Newly Registered
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Joined: Sat Apr 16, 2016 10:47 am

Novice gardener in the process of killing a hydrangea

Hi everyone,

Thanks so much for taking a look at my question!

I am new to gardening and this site, so sorry if I make any etiquette mistakes (and do let me know I have!)

I planted a hydrangea bush ~3 weeks ago. It was healthy when planted but has since become increasingly sad.

I live in downtown DC, and the native soil is a dense clay. We dug that out (but maybe not deeply enough) and put in a mix of organic potting soil, compost and worm casings.

When it was planted we were going through a crazy rain spell (we set records - 16 days basically straight). The leaves were wilting and many had black spots on them. From looking at online forums I thought this might be due to overwatering, so once the sun finally decided to return I watered it less frequently than the rest of the garden.

It temporarily perked up, and the black spots are gone, but it has since gone back to wilting. I've read a lot of conflicting thoughts in online forums that I have looked at (soil still wet, although it feels dry now, too much sun?). Any thoughts on how to help it feel better are much appreciated!

Full Member
Posts: 45
Joined: Sun Apr 03, 2016 5:38 am

If in direct sunlight, try moving it in a spot with partial shade, or even shade, if temperatures too high during summer. Don't let the soil to dry between waterings. Dig a deeper and larger hole when replanting it.

Greener Thumb
Posts: 801
Joined: Tue Sep 22, 2015 9:20 pm
Location: Canada zone 8b

Agree with Algida. I personally think that it isn't watered enough. The leaves look dehydrated.

Newly Registered
Posts: 2
Joined: Sat Apr 16, 2016 10:47 am

Thanks so much Algida and Annalkona! I will definitely up the water. It's been very hot the past week so it might be getting too much sun too, unfortunately I don't have anywhere to move it to that gets less light but I can try sticking a lawn chair in front of it to give it some cover!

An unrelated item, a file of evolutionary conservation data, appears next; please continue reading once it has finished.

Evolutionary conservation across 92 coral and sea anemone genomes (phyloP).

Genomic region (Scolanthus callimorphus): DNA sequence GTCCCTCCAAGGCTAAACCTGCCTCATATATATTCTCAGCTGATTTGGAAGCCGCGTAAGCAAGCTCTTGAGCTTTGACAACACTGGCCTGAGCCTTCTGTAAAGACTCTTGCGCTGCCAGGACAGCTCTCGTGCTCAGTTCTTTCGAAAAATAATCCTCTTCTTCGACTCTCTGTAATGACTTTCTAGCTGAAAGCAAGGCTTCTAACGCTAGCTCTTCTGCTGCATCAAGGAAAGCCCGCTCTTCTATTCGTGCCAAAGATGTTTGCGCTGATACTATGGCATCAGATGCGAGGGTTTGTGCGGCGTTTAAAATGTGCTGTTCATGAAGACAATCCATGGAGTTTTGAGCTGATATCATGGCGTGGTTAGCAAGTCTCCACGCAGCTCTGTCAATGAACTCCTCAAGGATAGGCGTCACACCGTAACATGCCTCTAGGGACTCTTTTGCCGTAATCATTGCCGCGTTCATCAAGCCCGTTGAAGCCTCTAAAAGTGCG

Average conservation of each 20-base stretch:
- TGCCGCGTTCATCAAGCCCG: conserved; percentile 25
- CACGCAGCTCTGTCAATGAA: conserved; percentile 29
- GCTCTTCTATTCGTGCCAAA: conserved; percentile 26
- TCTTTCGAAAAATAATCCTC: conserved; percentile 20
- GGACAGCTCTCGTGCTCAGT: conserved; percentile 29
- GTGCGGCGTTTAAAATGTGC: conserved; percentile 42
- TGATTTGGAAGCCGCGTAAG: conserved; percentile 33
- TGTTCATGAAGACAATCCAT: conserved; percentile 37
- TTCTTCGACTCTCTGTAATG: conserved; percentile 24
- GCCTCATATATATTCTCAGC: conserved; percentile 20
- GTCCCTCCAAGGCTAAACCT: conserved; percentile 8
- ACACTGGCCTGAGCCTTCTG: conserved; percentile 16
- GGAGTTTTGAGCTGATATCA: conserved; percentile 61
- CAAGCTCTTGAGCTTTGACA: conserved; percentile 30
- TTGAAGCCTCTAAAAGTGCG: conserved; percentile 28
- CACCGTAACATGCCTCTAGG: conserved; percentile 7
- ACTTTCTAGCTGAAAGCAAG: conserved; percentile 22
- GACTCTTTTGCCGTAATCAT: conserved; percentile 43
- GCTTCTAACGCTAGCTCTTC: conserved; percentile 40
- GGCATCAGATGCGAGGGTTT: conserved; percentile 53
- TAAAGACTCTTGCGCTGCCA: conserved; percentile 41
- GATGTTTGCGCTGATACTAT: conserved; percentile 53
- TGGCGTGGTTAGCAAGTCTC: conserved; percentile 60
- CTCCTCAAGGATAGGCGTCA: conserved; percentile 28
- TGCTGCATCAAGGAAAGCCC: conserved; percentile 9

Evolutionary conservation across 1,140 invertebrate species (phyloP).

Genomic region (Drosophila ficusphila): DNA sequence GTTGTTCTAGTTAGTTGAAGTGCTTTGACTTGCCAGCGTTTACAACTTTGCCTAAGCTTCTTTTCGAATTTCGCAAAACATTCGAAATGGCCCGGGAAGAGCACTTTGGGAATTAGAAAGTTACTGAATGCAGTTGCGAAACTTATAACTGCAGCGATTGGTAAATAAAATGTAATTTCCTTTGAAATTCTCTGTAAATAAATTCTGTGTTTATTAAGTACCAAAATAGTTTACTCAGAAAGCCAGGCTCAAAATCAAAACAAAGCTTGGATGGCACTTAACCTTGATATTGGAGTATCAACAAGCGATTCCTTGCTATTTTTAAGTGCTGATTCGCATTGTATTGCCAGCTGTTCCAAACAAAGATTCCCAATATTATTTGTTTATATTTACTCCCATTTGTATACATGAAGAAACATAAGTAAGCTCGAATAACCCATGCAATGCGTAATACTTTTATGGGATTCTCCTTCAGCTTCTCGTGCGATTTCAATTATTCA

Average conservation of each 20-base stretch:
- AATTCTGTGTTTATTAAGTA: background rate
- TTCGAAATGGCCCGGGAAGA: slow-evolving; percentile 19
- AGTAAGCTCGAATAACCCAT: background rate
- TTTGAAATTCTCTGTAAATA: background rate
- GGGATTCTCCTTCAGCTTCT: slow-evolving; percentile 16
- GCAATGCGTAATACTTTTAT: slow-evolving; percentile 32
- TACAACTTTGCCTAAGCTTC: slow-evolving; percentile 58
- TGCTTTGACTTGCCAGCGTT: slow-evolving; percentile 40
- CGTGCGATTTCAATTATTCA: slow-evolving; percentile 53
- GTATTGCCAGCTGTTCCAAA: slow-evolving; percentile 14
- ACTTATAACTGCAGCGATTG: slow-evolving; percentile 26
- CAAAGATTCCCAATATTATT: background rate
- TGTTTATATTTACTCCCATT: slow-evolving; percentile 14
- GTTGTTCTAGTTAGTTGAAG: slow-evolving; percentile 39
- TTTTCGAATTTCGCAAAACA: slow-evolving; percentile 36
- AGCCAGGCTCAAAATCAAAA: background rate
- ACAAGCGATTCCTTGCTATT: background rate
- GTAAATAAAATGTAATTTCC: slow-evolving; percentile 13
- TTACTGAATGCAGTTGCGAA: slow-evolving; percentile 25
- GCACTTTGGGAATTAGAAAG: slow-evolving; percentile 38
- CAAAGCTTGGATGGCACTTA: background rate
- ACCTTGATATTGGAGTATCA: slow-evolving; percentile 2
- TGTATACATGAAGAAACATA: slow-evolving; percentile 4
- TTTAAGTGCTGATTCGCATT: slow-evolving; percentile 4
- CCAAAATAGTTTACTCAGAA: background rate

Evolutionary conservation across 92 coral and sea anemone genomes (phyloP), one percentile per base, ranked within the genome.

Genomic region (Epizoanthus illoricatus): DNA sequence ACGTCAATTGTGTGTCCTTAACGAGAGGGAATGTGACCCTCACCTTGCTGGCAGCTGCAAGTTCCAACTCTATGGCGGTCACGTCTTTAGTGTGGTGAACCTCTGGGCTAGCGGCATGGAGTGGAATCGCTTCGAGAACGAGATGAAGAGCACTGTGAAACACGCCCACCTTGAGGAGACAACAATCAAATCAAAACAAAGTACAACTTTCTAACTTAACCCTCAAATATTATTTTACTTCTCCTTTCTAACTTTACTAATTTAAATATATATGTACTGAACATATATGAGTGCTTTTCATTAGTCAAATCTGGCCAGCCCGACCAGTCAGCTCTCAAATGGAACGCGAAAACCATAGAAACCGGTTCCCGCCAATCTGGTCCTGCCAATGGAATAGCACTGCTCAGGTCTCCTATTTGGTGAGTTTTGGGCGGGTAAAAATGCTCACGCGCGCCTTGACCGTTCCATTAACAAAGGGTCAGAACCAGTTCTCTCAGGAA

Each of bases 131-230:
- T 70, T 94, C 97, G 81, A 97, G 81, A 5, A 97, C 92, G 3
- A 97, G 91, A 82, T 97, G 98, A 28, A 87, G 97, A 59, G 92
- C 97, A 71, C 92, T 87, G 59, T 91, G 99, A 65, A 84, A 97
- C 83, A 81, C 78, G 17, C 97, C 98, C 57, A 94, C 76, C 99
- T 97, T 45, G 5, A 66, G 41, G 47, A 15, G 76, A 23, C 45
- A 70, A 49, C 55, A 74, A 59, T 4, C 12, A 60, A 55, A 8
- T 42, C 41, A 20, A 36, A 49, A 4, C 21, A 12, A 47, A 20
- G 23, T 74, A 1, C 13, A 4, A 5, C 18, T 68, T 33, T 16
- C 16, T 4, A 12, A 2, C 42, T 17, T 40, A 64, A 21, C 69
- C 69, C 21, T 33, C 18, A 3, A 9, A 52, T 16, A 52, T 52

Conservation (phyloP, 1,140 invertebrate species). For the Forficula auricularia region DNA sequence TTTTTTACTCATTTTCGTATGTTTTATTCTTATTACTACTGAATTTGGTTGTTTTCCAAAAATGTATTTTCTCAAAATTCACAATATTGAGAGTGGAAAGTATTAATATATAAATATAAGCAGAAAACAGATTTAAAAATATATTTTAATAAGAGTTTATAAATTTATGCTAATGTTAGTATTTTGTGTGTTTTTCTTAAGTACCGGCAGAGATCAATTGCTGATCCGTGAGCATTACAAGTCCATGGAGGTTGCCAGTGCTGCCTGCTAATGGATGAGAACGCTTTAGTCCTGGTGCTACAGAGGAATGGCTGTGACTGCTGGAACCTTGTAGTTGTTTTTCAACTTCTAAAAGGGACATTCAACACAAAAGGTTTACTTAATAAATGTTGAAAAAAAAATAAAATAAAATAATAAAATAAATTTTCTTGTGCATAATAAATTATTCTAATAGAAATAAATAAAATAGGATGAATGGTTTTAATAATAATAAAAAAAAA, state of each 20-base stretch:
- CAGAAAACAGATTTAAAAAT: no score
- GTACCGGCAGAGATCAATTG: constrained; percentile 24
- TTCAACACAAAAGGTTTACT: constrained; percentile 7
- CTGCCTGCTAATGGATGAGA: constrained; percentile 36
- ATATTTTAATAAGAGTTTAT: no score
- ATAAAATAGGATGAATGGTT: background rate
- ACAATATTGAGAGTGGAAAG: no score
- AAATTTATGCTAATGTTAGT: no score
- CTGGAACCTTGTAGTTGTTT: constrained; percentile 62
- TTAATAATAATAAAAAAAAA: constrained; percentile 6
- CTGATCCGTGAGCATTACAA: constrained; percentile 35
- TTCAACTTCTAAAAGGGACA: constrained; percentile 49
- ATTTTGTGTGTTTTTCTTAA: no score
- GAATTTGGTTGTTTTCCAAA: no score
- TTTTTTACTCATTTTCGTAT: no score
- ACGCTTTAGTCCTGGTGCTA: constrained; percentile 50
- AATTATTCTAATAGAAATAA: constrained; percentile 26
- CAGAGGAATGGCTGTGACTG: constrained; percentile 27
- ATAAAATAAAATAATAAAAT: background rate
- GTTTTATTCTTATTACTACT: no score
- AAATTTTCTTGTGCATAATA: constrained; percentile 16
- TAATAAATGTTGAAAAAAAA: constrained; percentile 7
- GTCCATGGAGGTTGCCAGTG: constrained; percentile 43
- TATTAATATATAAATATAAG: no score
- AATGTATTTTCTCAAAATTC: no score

Greener Thumb
Posts: 824
Joined: Sun Jul 05, 2009 8:31 am
Location: Hurst, TX USA Zone 7b/8a

A recently planted hydrangea is a shrub whose root system has been pruned to fit into a plastic pot. As such, it takes the plant a while to develop a bigger root system to deal with summer weather issues. While the plant is for sale at your plant nursery, it gets watered a lot and often. Plus it gets placed in areas with shade cloth so it gets limited amounts of sun and wind. Then you introduce the plant to your garden and it tries to cope with sunlight issues, windy conditions and moisture issues. It begins to wilt. Transplant shock is what some people call this.

So what can you do... try providing it increasing higher levels of sunlight slowly, as opposed to dumping it in its final location. An example: put it where it gets full shade for a week or so... as long as it is "bright" shade. Then introduce it to get 1 or 2 hours of morning sun. And so on. Some people get a chair or umbrella and place it to shade up new plants so you can try this. The shrub should end in a place where it gets morning sun only, say, until 11am-12pm. More or less. Afternoon or evening sun is not good because it is usually hot enough to make wilting episodes look really baaaad. You can go down to 11-2 hours of morning sun only if you want. Or full shade as long as it is bright shade. But keep the plants away of (house) wall surfaces, cement surfaces, rock beds etc that irradiate too much indirect sunlight to the plants and for long periods.

Windy locations make the leaves loose moisture faster than the roots can resupply so this causes leaves to wilt. Not a big deal often. The plants recover on their own at night or by the next morning. In future years, when they have larger root systems, this only happens during the middle of the summer months (or on windy days).

Mulch will help keep the soil moist longer so keep the shrub mulched with 3-4" of mulch up to the drip line. If you see those round fertilizer pellets in the potting soil, you do not need to fertilize this year. Do it starting next year in Spring. Do not fertilize the hydrangeas just as they are having issues with sun, heat and water. You can give them 1/2 to 1 cup of cottonseed meal, composted manure or organic compost. Or you can use a slow-release, general purpose chemical fertilizer. During the rest of the growing season, try some coffee grounds, liquid seaweed and-or liquid fish but stop all fertilizers by the end of June so the plant will go dormant in the Fall and not stay in grow mode.

Hydrangeas love water so each time you water the bushes, give each one 1 gallon of water in Spring and 1.5 in the Summer or as needed (more when the shrubs get larger, etc). Revert back to Spring levels in Fall when the summer temps moderate.

Transplant shock will go away in 1-3 years. You will notice less and less but, it is always good to ck the plants often during the summer months or after windy days when the weather service gives wind advisories.


PS - I have worse looking wilting episodes when I turned off my sprinkler system (it was raining a lot) and forgot to turn it back on! :shock: Join the club!

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